Unsaid by the mouth, but spoken by the drums

Unsaid by the mouth, but spoken by the drums

I guess it is possible to unanimously imagine the history of music theatre as the history of a relationship: the one between music and theatre; and depending on the various kinds of relationships cultural contexts have generated, different musico-theatrical forms have come to life. As of a few weeks ago however, I have been under the impression that a very fresh, possibly new relationship has been proposed: a tridimensional one, in which the pace of musical rhythm determines the words’ intentions, the literal text is seen but not heard, and the drama emerges from the combination of music and reading rather than music and action. I witnessed this at Philip Venables’ 4.48 Psychosis, a new opera based on Sarah Kane’s play of the same title, which has recently premiered at Lyric Hammersmith.

Here is the astute musico-theatrical mechanism I am referring to: imagine two characters on stage, face-to-face as if they were conversing; they do not actually speak or mouth their lines, but mostly stand still; their words are visually projected above them, on the wall of the room constituting the set; two percussionists, respectively positioned on stage left and stage right, above the set, articulate bass drum rhythms in perfect synchronisation with the projected texts. Their lines would recall a musical conversation made of rhythms, which retain all those nuances that are typical of speech. The percussive lines did not accompany the words, but provided them with significance and emphasis.

Such a musico-theatrical layout does not happen, of course, during the entire opera, but is solely confined to those dramatic passages in which the main character converses with her doctor. It is in these precise passages that 4.48 Psychosis has somehow transferred the action: this latter example, in fact, would not be an on-stage representation the spectators passively experience, but it would rely on the twofold contemplation of the inseparable relationship between the written text and percussion phrases; a contemplation that, through the reading and the text-sound association, invites the audience to actively establish musico-theatrical links.

At the same time, such a shift of action moves away from the on-stage occurrences (not much happens ‘on’-stage, in fact), and extends across the set as well as the musicians’ space. In this sense the musico-theatrical action, we could say, does not show an on-stage representation, but rather a trans-stage one. As Philip Venables himself says, ‘bringing the spoken word and the visual, printed word into combination with song and text is for me a very strong recipe’1; yet the central point, in these passages from 4.48 Psychosis, is that the combination Venables refers to nearly transcends what we can conventionally call action. His is a different kind of action, one that genuinely explores musico-theatrical possibilities.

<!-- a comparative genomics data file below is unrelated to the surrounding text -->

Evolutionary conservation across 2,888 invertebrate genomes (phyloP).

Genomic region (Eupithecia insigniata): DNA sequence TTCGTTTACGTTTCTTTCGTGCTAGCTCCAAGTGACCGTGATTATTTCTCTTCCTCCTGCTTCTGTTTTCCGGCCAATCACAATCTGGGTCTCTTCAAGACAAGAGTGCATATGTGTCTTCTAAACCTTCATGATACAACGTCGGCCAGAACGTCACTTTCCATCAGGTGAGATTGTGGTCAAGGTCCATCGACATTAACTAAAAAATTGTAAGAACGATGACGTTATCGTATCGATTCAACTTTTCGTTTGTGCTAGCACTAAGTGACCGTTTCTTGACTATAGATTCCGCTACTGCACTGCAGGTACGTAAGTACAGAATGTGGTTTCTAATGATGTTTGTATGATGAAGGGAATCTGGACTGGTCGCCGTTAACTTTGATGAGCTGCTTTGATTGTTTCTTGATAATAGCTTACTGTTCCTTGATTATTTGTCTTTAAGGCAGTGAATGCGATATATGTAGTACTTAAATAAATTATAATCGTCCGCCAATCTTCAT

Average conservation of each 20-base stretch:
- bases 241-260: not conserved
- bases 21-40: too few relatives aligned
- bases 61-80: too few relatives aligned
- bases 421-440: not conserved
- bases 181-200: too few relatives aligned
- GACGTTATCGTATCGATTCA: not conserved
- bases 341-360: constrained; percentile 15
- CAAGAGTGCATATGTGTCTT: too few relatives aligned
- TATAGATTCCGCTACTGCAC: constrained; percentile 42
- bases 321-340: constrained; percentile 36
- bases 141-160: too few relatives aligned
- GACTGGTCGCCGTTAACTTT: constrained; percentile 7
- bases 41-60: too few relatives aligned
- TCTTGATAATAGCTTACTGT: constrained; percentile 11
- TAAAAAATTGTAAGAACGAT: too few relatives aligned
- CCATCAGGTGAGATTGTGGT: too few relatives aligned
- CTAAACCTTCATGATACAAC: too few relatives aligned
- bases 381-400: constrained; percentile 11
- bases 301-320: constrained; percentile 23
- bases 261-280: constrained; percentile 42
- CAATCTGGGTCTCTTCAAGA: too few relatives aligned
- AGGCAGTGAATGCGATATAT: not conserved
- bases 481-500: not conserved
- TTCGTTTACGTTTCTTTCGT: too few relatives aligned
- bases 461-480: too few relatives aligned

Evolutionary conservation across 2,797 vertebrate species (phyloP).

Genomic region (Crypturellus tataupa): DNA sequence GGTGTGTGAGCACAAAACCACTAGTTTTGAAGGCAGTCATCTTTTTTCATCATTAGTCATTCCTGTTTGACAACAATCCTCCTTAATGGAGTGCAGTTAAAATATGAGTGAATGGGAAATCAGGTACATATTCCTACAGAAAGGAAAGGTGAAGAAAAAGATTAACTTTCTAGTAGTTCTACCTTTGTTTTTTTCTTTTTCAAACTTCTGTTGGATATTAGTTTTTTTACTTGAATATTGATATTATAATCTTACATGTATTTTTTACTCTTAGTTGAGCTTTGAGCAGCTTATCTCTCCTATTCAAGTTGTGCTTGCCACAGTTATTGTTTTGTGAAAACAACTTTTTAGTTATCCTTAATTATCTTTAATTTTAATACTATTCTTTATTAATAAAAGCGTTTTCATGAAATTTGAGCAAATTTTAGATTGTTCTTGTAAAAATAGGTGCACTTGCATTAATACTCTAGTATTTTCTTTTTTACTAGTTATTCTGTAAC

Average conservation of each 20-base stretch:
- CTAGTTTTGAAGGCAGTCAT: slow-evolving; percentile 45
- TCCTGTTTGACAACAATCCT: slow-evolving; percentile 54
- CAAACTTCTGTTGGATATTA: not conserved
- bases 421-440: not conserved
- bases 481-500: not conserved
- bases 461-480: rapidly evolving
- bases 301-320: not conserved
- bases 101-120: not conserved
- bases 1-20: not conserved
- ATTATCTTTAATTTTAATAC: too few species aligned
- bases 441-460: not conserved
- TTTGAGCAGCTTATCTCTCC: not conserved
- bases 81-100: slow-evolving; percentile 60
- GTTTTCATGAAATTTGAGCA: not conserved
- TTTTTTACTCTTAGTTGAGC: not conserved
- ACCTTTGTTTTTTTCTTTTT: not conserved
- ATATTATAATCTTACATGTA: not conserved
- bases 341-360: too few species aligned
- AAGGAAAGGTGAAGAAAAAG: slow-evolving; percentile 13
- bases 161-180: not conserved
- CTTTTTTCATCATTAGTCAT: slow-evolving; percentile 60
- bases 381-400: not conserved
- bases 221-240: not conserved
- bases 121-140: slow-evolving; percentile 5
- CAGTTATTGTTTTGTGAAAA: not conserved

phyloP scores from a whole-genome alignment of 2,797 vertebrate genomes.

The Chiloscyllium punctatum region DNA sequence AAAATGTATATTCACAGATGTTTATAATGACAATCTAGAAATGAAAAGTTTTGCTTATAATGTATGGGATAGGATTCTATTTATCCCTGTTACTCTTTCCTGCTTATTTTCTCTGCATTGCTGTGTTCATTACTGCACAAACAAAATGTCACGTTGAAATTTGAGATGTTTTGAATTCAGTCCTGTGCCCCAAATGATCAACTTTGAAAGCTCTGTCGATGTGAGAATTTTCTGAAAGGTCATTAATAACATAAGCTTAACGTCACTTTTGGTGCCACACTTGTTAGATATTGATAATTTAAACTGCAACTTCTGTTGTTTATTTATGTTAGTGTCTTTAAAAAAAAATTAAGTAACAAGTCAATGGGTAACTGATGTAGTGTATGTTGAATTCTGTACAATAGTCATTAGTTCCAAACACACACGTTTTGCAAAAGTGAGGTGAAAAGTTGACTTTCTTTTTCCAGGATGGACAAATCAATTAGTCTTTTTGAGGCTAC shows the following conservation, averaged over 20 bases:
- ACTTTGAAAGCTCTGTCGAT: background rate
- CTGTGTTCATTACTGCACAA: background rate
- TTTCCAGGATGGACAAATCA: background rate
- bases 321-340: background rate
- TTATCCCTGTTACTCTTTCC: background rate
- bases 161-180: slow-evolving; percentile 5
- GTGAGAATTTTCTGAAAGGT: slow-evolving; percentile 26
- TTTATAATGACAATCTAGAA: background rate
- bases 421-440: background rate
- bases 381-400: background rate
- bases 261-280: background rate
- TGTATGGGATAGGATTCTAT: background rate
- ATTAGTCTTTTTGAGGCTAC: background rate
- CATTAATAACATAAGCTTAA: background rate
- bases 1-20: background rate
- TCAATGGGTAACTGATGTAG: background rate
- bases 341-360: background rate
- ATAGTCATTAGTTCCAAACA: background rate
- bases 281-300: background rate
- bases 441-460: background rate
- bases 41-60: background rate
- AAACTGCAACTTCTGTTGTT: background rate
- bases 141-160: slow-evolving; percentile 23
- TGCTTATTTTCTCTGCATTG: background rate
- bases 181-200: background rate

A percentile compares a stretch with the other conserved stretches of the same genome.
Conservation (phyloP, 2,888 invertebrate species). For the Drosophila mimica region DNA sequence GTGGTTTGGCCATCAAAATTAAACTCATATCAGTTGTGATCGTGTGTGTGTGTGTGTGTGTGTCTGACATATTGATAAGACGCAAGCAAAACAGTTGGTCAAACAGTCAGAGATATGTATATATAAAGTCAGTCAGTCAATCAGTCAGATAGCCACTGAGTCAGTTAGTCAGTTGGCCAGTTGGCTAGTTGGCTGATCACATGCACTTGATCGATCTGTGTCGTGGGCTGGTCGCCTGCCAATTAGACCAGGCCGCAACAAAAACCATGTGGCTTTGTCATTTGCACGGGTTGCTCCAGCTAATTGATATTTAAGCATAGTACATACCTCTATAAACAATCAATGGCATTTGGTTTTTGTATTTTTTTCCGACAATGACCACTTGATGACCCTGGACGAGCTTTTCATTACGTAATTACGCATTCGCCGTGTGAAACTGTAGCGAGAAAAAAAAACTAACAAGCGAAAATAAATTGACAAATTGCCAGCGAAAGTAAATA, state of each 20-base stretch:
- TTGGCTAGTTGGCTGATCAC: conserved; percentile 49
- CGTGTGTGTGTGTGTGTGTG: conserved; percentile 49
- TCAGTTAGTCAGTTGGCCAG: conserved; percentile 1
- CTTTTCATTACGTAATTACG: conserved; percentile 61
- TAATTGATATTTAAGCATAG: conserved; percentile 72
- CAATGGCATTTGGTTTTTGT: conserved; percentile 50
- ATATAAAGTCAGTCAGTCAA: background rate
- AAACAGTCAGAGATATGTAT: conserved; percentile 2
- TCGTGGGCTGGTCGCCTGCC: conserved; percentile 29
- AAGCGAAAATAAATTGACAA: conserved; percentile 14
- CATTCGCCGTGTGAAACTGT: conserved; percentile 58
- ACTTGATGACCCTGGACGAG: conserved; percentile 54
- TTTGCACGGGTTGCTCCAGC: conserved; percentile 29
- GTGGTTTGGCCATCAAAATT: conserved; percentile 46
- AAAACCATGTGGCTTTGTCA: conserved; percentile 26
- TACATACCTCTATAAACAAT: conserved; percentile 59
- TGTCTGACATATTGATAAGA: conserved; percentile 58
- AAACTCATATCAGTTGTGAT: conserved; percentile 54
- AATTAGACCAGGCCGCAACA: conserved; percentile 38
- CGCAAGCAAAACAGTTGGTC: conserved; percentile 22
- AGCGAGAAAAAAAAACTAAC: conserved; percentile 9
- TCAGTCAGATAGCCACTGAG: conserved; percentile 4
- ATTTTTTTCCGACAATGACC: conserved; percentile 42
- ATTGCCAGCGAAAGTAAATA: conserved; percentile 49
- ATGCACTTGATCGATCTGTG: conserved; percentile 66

His wish was ‘to re-create a kind of polyphony of inner voices’2, and this is certainly achieved. However, the intellectually active role of the spectators makes such inner voices not only those of the opera’s character(s), but also their own, elaborating interpretations of the projected words, which were unsaid by the mouth, but spoken by the drums. Sarah Kane’s text, after all, operates in a quasi-percussive way: her sharp and rough lines, without precise characters, indeed recall the sharpness and brutality of percussion. And in this sense it is appropriate to glimpse a musical, rhythmic parallelism between Kane’s work and Venables’ composition. In fact, as Cristina Delgado-Garcia suggests, ‘like a musical piece, the text of 4.48 Psychosis invites us not to understand the external reality of its speakers, but to feel the pulse of images, timbres, rhythms, patterns’3. Kane’s sounds, exactly like Venables’ speaking percussion, are intelligible, human pulses. She recalls them herself in her text: ‘At 4.48 / when depression visits / I shall hang myself / to the sound of my lover’s breathing4.

1 Philip Venables, as quoted in: Rachel Beaumont, ‘Listen: Philip Venables on Sarah Kane’s 4.48 Psychosis: Music on the Page’, Royal Opera House website, News, <http://www.roh.org.uk/news/listen-philip-venables-on-sarah-kanes-4-48-psychosis-music-on-the-page> (accessed 6 June 2016).

2 Ibid.

3 Cristina Delgado-Garcia, ‘Why Sarah Kane’s play 4.48 Psychosis is the perfect inspiration for an opera’, Royal Opera House website, News, <http://www.roh.org.uk/news/listen-philip-venables-on-sarah-kanes-4-48-psychosis-music-on- the-page> (accessed 7 June 2016).

4 Sarah Kane, ‘4.48 Psychosis’ in Complete Plays (London: Methuen, 2001), p. 207.

Photograph: Colin Hovde

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